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Five Ways to Protect Your Skin from UV Rays

Just because summer is coming to an end doesn’t mean that skin care isn’t as important. Learn how to protect your skin in today’s blog.

A little sunshine goes a long way. After all, Vitamin D regulates the absorption of calcium and phosphorous and helps facilitate immune function.

But beyond the health benefits of sunshine, there are health risks, too. In fact, the damaging effects of the sun can lead to dangerous skin conditions such as melanoma.

In today’s blog, we’re offering you five summer skin care tips to help protect you and your elderly loved one from dangerous sun exposure.

  1. It’s important to be aware of the medications you are taking. Always check the labels for information about how the medicine can affect the body when you are exposed to sunlight. Some medications advise the patient to stay out of the sun. If you are unsure about the medication you are taking, contact your primary care physician.
  2. Before heading outside, be sure to apply sunblock. About 30 minutes prior to leaving, you should apply sunscreen that’s water-resistant, broad-spectrum, and protects against ultraviolet short-waves (UVA) and ultraviolet long-waves (UVB). A version with SPF 30 or higher is recommended. Remember to reapply frequently, preferably every two to three hours, and always after swimming or sweating.
  3. The intensity of the sun’s rays varies throughout the day. It’s for this reason that the elderly in particular should avoid going outdoors between the hours of 10 a.m. and 3 p.m. This is when the midday sun is at its strongest. If you are, however, outside during that time span, seek shade and limit sun exposure as much as possible.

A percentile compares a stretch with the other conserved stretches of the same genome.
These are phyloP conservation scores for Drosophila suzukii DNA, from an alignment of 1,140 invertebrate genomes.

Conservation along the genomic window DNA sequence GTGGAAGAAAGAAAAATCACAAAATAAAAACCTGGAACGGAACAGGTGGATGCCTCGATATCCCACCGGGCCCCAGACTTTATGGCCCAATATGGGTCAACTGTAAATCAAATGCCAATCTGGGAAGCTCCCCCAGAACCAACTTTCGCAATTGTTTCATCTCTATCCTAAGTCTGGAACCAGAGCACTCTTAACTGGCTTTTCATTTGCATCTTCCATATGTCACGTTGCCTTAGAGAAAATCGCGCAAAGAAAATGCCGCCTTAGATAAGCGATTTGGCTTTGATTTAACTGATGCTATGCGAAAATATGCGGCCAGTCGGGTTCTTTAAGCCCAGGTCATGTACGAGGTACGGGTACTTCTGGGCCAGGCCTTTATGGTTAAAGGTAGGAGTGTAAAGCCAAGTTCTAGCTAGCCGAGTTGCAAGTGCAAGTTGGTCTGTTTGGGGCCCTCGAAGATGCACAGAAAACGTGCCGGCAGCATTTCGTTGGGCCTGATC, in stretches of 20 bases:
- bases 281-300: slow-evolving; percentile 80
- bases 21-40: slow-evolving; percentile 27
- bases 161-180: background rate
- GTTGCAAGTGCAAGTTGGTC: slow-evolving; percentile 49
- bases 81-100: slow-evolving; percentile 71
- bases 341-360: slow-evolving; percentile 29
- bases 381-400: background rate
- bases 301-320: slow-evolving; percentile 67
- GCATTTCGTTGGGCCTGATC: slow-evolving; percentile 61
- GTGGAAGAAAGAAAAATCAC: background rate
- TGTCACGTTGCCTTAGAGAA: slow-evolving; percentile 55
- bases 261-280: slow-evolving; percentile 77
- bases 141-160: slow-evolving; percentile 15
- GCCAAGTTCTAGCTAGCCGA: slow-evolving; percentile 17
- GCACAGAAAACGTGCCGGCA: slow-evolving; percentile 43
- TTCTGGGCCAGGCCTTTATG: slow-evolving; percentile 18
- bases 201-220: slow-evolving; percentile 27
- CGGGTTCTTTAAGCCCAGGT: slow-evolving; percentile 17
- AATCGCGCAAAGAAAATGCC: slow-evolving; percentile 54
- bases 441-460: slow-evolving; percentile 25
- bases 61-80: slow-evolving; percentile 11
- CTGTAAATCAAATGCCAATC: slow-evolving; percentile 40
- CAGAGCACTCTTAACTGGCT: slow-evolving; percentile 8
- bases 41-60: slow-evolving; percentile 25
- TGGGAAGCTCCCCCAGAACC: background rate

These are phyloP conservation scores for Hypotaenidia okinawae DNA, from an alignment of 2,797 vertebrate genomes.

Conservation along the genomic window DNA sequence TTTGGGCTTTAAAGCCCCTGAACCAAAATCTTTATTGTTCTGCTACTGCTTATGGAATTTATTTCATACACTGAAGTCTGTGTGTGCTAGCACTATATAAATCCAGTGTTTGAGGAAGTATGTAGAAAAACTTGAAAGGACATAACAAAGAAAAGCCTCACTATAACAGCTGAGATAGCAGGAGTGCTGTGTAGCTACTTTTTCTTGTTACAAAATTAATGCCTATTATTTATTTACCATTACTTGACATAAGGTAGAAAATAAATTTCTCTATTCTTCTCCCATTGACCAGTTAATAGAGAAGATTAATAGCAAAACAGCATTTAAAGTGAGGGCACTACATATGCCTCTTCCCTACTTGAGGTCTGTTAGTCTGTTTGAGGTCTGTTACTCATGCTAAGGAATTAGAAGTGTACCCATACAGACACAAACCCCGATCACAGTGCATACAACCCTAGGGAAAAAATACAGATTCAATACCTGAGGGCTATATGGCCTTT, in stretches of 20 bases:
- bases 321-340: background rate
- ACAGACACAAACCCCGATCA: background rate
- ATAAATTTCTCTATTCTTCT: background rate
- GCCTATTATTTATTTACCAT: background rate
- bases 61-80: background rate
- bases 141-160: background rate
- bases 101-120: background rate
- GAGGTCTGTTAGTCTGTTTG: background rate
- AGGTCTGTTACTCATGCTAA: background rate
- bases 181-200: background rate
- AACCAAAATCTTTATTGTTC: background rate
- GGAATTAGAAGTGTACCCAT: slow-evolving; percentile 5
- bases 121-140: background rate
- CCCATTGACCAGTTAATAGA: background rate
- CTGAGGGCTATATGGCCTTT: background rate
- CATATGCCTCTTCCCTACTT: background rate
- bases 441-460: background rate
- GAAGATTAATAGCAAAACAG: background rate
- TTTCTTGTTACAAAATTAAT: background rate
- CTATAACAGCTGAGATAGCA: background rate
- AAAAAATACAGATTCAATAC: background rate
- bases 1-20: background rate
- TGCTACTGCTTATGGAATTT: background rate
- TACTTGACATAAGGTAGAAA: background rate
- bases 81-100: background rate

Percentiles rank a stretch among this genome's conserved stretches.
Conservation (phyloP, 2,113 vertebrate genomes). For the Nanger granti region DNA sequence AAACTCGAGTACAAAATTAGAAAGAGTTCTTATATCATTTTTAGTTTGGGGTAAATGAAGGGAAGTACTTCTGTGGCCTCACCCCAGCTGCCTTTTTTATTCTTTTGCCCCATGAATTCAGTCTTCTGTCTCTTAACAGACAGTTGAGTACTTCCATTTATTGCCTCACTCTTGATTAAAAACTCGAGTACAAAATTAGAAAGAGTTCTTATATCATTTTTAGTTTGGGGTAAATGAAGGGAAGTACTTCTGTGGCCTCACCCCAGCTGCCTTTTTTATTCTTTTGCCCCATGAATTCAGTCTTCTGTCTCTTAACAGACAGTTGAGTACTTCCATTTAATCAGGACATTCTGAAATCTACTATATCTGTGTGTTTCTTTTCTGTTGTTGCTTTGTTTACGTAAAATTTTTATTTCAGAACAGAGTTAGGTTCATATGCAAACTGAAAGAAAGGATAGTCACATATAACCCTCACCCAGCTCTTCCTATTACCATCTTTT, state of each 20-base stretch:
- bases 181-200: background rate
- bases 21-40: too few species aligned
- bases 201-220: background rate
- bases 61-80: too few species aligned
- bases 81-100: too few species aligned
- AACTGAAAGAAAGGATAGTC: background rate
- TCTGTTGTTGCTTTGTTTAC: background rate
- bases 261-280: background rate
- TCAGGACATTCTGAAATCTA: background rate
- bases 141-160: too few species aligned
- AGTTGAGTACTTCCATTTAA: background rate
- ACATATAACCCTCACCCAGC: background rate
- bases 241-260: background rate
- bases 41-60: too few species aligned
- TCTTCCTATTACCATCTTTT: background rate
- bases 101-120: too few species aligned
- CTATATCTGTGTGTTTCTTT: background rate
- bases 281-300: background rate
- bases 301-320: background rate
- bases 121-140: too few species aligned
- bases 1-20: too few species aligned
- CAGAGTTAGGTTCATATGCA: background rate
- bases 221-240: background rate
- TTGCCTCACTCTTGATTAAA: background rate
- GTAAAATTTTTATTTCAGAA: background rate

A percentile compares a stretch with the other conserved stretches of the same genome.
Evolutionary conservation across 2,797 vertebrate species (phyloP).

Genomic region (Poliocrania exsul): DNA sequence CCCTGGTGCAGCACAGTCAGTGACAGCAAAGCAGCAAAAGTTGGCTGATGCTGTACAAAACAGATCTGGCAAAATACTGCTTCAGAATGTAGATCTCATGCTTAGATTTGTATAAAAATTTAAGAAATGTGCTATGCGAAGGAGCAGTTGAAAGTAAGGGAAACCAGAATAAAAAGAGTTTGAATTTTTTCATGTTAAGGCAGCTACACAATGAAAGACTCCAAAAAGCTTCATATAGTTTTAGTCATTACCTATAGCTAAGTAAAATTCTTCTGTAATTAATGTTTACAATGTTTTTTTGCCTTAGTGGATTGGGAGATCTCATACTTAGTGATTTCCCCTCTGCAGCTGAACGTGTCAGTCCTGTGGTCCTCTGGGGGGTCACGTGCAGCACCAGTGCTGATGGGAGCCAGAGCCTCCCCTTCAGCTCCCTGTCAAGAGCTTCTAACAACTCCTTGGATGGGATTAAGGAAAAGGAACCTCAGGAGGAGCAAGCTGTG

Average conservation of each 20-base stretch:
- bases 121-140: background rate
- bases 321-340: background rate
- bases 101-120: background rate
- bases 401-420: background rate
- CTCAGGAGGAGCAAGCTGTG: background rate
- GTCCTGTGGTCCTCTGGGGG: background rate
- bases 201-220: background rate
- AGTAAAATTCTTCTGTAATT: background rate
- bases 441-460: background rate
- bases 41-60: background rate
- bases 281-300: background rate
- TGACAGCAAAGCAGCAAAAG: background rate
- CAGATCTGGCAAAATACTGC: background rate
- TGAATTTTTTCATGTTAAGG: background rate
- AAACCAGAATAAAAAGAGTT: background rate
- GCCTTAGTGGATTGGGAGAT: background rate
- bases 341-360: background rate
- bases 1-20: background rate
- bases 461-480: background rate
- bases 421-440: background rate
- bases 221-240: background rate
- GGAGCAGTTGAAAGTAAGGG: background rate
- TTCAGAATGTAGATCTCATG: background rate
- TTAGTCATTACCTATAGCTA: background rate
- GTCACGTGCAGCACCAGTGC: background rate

4. Be sure to dress appropriately. Protecting yourself from the sun doesn’t mean that you have to stay indoors. If you plan to be outside, protective clothing such as loose, lightweight pants and a long-sleeved shirt are the best options for UV protection. Another article of clothing that can help protect from the sun’s damaging rays is a wide-brimmed hat.
  5. Dry skin can play a role in a person’s susceptibility to sunburn. As a person ages, the skin becomes prone to dryness, which can in turn be made worse by sun damage. Keep skin hydrated with lotions and creams. A lotion with UV protection is also recommended.

If you’d like to learn more about how to protect your skin from the sun’s harmful UV rays, contact your primary care physician.

Sources:

https://www.agingcare.com/Articles/Protecting-Senior-Skin-from-the-Summer-Sun-147114.htm

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St. Barnabas Health System
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